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Home>Topics>>USWP2014: Dr. Mark LeChevallier

USWP2014: Dr. Mark LeChevallier

Fri, 9 May 2014|

American Water's Director of Innovation and Environmental Stewardship Dr. Mark LeChevallier discusses the work that earned his organization a 2014 U.S. Water Prize.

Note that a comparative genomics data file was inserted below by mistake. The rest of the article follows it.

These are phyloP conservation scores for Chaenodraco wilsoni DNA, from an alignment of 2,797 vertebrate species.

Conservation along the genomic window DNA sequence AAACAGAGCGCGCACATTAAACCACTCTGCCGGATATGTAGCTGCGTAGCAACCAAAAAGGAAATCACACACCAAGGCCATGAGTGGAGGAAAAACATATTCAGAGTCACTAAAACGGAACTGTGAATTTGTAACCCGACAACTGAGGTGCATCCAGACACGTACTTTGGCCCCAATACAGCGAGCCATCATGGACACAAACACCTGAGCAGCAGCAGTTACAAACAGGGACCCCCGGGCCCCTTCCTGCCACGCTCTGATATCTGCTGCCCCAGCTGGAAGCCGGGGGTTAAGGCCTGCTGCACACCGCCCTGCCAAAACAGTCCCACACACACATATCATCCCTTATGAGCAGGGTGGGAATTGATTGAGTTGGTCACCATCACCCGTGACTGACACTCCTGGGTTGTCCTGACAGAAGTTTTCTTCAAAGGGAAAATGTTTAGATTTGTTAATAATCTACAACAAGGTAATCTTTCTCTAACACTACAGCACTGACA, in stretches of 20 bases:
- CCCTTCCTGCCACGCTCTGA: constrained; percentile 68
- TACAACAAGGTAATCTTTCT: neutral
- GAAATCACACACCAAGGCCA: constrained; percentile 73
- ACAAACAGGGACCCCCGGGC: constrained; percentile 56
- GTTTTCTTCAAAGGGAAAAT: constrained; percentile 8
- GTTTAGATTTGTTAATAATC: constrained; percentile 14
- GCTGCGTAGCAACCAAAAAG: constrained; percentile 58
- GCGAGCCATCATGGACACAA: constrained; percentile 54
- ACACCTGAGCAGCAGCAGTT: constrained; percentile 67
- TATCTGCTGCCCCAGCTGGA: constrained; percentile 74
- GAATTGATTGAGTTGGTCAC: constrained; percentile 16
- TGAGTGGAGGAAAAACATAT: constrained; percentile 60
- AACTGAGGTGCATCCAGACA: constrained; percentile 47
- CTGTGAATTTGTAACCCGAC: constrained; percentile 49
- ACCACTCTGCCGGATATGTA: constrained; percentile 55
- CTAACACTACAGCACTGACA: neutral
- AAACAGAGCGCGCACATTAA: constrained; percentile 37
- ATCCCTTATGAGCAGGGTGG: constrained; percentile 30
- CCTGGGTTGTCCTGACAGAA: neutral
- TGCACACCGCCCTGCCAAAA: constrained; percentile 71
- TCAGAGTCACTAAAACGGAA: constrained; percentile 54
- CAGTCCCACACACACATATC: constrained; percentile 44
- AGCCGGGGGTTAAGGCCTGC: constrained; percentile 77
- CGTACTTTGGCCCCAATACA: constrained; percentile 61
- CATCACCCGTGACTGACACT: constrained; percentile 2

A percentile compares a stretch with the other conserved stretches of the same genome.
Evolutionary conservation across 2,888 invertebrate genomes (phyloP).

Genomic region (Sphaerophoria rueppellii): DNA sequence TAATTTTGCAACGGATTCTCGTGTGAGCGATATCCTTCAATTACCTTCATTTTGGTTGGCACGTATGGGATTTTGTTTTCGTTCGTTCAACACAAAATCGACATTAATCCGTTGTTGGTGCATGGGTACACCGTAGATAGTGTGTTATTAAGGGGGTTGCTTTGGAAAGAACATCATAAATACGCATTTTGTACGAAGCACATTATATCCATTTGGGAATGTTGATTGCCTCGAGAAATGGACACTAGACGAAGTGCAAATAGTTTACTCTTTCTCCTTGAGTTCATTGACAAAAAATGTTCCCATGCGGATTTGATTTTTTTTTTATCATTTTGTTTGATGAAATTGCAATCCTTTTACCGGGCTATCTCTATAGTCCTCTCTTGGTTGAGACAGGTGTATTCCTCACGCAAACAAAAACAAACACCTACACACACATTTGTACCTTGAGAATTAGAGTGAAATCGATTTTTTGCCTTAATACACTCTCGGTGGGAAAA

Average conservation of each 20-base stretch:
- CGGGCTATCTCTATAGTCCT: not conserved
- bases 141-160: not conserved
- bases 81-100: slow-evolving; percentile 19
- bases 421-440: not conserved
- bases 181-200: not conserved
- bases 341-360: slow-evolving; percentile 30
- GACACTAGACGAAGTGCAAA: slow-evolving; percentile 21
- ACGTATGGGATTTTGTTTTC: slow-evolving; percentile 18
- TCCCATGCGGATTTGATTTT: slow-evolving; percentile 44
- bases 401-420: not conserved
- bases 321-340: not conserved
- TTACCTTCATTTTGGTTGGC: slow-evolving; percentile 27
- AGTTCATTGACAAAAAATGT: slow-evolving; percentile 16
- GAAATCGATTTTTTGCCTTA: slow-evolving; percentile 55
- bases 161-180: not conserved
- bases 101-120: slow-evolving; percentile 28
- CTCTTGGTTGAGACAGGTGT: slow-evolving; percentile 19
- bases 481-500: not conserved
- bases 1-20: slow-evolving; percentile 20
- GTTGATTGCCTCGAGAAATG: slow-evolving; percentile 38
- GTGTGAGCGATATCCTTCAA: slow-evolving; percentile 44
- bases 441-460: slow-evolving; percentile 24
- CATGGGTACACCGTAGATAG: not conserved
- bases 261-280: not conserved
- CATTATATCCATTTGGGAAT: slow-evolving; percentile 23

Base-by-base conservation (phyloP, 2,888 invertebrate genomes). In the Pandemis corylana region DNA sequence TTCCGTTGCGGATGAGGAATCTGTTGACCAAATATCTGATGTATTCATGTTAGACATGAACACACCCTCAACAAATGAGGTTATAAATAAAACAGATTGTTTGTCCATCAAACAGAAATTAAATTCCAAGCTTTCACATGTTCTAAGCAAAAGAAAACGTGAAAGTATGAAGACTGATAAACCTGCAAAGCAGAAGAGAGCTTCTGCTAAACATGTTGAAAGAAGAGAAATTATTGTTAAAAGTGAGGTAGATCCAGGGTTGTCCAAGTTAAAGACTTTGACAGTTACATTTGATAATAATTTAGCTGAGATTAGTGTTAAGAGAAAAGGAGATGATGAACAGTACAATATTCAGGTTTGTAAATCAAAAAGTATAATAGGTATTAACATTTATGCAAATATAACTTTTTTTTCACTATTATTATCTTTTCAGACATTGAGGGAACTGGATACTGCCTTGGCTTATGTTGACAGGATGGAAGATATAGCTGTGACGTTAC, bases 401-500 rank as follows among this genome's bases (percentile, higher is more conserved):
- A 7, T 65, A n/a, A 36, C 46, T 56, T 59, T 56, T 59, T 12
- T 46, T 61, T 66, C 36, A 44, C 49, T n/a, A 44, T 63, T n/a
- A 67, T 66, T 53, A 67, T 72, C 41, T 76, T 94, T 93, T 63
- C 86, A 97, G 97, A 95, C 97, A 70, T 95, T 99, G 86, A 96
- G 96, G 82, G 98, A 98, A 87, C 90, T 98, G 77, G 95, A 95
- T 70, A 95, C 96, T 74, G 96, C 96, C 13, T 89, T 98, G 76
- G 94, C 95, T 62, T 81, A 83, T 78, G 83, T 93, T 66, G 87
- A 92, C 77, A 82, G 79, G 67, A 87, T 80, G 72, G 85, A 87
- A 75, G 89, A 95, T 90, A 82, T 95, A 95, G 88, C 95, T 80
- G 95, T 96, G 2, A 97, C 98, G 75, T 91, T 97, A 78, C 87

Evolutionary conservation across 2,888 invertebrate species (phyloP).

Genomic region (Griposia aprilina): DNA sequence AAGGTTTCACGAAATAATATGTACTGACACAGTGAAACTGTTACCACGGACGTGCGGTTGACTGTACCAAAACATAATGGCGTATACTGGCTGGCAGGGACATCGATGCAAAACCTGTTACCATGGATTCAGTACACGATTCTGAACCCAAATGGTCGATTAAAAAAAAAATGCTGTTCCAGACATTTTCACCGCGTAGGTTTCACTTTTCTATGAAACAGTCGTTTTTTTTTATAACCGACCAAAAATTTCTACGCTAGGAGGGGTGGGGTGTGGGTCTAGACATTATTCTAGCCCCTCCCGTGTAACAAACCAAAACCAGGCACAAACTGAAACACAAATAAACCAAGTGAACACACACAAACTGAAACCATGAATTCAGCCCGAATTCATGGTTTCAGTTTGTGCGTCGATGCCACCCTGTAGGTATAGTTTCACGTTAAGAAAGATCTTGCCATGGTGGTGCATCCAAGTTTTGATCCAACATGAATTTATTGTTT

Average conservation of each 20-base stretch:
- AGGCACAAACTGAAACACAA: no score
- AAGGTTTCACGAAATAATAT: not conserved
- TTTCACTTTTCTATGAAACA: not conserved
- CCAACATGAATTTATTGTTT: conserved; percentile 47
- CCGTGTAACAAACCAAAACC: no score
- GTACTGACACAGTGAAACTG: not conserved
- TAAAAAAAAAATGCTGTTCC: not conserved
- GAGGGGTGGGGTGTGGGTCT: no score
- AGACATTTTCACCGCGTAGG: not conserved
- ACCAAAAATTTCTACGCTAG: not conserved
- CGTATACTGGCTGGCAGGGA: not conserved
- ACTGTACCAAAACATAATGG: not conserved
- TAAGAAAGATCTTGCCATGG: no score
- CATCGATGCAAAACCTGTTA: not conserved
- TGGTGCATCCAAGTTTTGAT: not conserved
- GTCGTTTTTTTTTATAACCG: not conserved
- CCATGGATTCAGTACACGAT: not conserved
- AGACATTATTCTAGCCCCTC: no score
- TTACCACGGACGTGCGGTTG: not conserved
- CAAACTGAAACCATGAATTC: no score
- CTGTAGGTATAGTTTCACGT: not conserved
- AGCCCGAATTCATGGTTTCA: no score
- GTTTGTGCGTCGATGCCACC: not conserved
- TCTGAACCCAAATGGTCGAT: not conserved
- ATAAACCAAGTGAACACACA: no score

[MUSIC] In late January, the US Water Alliance announced this year's recipients of the US Water Prize. In our continuing coverage of the 2014 US Water Prize, we're pleased to welcome to the program one of the winning organizations. Joining us this week from American Water is the Director of Innovation and Environmental Stewardship, Dr. Mark LeChevallier. Mark,. Thank you so much for being with us. Glad to be with you. So tell us a little bit about American Water and the populations you serve Sure. Well, American Water is the largest water and waste water utility in the United States. We were founded in 1886. And so we're celebrating over a hundred. 25 actually 128 years in service. We operate waste water, desalination, reuse system so almost its worked this part of business we operate in. And uh,uh, over a short 14 states in the United States, actually provides service in in 30 states and in parts of Canada. <<That's fantastic, now this year, American Water has been recognized by the U.S. water alliance with the U.S. water prize. In particular, for the work done by your innovation and environmental stewardship team. So tell us a little bit about that and what you have been able to accomplish. Well, sure. Our group was first formed in 1981, so we celebrate more than 30 years as a formal research group and that is somewhat unique in the water industry. And then in 2005, we combined our environmental compliance with that research crew and in 2009, we formed a dedicated team to focus on pursuing innovations and then in just in 2012 we brought in our laboratory. So, I wear four hats. Research, innovation, our laboratory, and environmental compliance. But it's really the inner section between those areas that gives us our unique capability. As innovation and environmental stewardship. So, we can not only see the challenges that are facing the water industry from emerging regulations. To looking at new technologies but also that through our research group and our laboratory group have the tools available to do something about it. [pause] Wow, that is really, really impressive. So, what, what kinds of things, can you give some examples of what you've been able to do? Sure. well, for example, climate change that's a, that's a, major challenge to the water industry and, and that involves, being able to. Look at water holistically from an integrated resource management is not only looking at areas of drought like we're experience in California, but, but considering that from, looking at waste water and, and reuse of that for, For potable and non potable, purposes, but also considering technologies like desalination. And some of our research are looking at some of the challenges, in each of those areas around best management practices and overcoming some of the water quality and operational efficiencies for reuse. As well as the some of the membrane falling and some of the things that increase the cost of And complexity of desalination. I would say also one thing we're working on, have been for about 15 years in drinking water, is pressure management. Pressure is not only causes main breaks but it increases the leakage, but pressure in itself is energy and that's cost for water utilities. So Intersecting all of those and looking at new technologies, allow us to manage pressure is real important. On the race water side we're looking at technologies be, can become more energy efficient in the waste water, also looking at And some of those greenhouse gas emissions that come from waste water and how we would control that. All of them really a lot of the commonality we have is focusing around energy efficiency. Now that's a big cost for a water utility, but also the environmental stewardship part of that as it affects climate change and you know. Carbon emissions and that climate change drives some of the challenges we have on water and environmental sustainability. So it's a unique perspective and it's, its a really great position to be in. Now for American water and, and your innovation and environmental stewardship team what does it mean for you? To be recognized with the US Water Prize? Well, it's fantastic. It's really the Academy Awards or the Oscars for the water industry. So I'd like to thank all the little people out there that contributed to it. No, reality, really come back to the our, our, board in 1981 to have the foresight to create this position. So, already we had a a research group when I joined the company in 1985. And and then the collaboration of all of our, utilities. So we, you know, I, I, I, joke but actually it's a reality, that the entire footprint of American water, all across the country. Is my laboratory, I have a opportunity look at these issues in real, with real utilities in real world situations, not, not something that fabricated in a laboratory. So the collaboration of our utilities have been great, great in this regard. But also, all the colleagues that we've worked with. The nice part about this is its allowed us to interact with major universities, other research centers, USCPA, CDC, and other water utilities, the challenges we face are not just unique for American Water, so the solutions we find. And only beneficial to us, to make us more efficient, improve the quality of the service that we provide to our customers. But they can be shared, in the industry, so that we all can do a better job. That is great. Well, we wanna congratulate you, and your staff, for everything you've done. And we wish you the best of luck going forward. Thanks a lot. [MUSIC]